The faces of Bonaparte

The faces of Bonaparte

  • General Bonaparte.

    BACLER D'ALBE, Baron Louis Albert Guislain (1761 - 1824)

  • Bonaparte at the Pont d'Arcole.

    GROS Antoine-Jean (1771 - 1835)

  • General Bonaparte.

    DAVID Jacques Louis (1748 - 1825)

© Photo RMN-Grand Palais - M. André

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Title: Bonaparte at the Pont d'Arcole.

Author : GROS Antoine-Jean (1771 - 1835)

Creation date : 1796

Date shown:

Dimensions: Height 73 - Width 59

Technique and other indications: (November 17, 1796) Oil painting on canvas

Storage location: Louvre Museum (Paris) website

Contact copyright: © Photo RMN-Grand Palais - G. Blot

Picture reference: 88EE1936 / RF 361

Bonaparte at the Pont d'Arcole.

© Photo RMN-Grand Palais - G. Blot

To close

Title: General Bonaparte.

Author : DAVID Jacques Louis (1748 - 1825)

Creation date : 1797

Date shown:

Dimensions: Height 81 - Width 65

Technique and other indications: Oil painting on canvas

Storage location: Louvre Museum (Paris) website

Contact copyright: © Photo RMN-Grand Palais - R. G. Ojeda

Picture reference: 97DE2058 / RF 1942-18

© Photo RMN-Grand Palais - R. Ojeda

Publication date: December 2009

Historical context

In addition to the engravings adapting earlier portraits that were often unlike and intended for the rapid dissemination of the image of the young general victorious in Italy (1796-1797), the first three known painted portraits of Bonaparte date from the years of the Directory, and are inscribed they too in the context of the Italian campaign.

From the start of his career, Bonaparte knew how to use the power of the image for his propaganda. But he also knew that it was his own portrayal that would ensure his popularity.

Image Analysis

If Bacler d'Albe was probably not trying to paint a work of art, his painting not having the ambition to be part of a vast composition, on the other hand it is almost certain that his Bonaparte is one of the most resembling portraits of the future emperor. Inspired, they say, by Gros's portrait, it is however very different in the psychology it reveals: we discover a Bonaparte with a sharp gaze, both lively and thoughtful, almost defiant, very internalized.

In Gros, on the contrary, action dominates the painter's conception. Bonaparte is painted in a synthetic way, it is the serenity in the fight that dominates. The image is already intended to be that of the providential man, also that of the man of action, whom it will later be with the First Consul and then the Emperor. Gros sought to idealize the features of the general, extracting the essence of Bonaparte's bony and lean face, without dwelling on his psychology. It shows a prototype of the general without really representing him. Already the breath of the epic crosses this figure. This probably explains why Bonaparte approved the creation of the painting.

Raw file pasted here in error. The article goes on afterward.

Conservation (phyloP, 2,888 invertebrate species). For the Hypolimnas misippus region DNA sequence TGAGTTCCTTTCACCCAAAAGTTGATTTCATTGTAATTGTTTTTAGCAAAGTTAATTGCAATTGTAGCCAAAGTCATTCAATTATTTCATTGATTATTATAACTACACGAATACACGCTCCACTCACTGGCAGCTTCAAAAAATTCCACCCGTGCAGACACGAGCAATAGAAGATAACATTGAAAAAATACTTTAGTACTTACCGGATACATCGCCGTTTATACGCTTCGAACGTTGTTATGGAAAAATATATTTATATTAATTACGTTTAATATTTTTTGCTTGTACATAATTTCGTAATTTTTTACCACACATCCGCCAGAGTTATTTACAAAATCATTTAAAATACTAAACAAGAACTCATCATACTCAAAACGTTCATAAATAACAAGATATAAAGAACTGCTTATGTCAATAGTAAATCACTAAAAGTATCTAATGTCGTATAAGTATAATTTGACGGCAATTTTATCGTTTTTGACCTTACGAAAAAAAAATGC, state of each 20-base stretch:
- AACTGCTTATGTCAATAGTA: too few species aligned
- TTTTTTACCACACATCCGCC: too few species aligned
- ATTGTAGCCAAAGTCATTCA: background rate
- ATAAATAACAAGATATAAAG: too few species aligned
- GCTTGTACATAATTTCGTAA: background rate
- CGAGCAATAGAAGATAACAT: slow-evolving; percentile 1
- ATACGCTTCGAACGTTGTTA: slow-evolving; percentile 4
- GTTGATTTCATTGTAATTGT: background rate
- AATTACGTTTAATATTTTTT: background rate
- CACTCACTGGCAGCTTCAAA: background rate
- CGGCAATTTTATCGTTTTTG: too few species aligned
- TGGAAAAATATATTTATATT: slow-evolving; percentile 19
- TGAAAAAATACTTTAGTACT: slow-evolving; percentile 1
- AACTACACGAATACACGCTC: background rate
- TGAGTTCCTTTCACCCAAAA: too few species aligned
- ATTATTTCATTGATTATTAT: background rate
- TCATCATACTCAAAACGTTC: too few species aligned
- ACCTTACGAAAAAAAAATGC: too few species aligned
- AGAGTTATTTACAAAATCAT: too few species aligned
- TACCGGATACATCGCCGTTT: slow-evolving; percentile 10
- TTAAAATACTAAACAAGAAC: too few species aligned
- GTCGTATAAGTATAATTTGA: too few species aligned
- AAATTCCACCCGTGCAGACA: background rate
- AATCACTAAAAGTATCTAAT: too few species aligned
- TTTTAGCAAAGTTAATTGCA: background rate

As for David, if he seeks like Gros to idealize the features of his hero, he is more reasoning. Painter of the previous generation, he measures the action in which he wanted to bathe the general, that of a battle, even if the projected painting only stood out in front of a horse held by a squire. This portrait is placed in a way between that of Bacler d´Albe and that of Gros.

Even if it is not his own, Bonaparte reveals a psychology in which superior thought pierces. A victorious general, he seems to be meditating on the greatness of his action, on his future. Thus, with the exception of the very withdrawn portrait of Bacler d'Albe, the whole epic is already announced in these paintings, as if the artists had foreseen the immense future of their model.

Interpretation

Bonaparte hardly posed. This partly explains the idealization of the features in his portraits, the painters having to immediately find the resemblance and above all, according to the wishes of Bonaparte himself reported by Delécluze, to paint the soul rather than the features.

Today these three portraits are among Bonaparte's most famous. They already symbolize the whole Napoleonic epic, which they anticipate, and indeed can only be read in this historical context. Without him, they would only be the portraits of a general of the Revolution. They became more than that, images of the future Napoleon, so true is it that Napoleonic studies cut themselves off from revolutionary studies. On the one hand, a tragic social aspect made up of irreducible struggles, on the other an adventure which did a lot for the glory of France, and which Bonaparte himself set the tone with these first portraits.

In the minds of the general public, his luminous image thus responds to a dark and bloodthirsty Robespierre. Action in the face of thought.

  • Italian countryside
  • Napoleonic legend
  • Bonaparte (Napoleon)
  • official portrait
  • Napoleonic propaganda

Bibliography

COLLECTIVE, Jacques-Louis David, Paris, catalog of the exhibition at the Grand Palais, Paris, RMN, 1989

N. HUBERT, Alain POUGETOUX, Castles of Malmaison and Bois-Préau. Illustrated summary catalog of paintings and drawings, Paris, RMN, 1989.

O. C. STERLING, Héléne ADHEMAR, National Louvre Museum. Paintings. French school. nineteenth century, 4 vol., Paris, RMN, 1958.

To cite this article

Jérémie BENOÎT, "The faces of Bonaparte"


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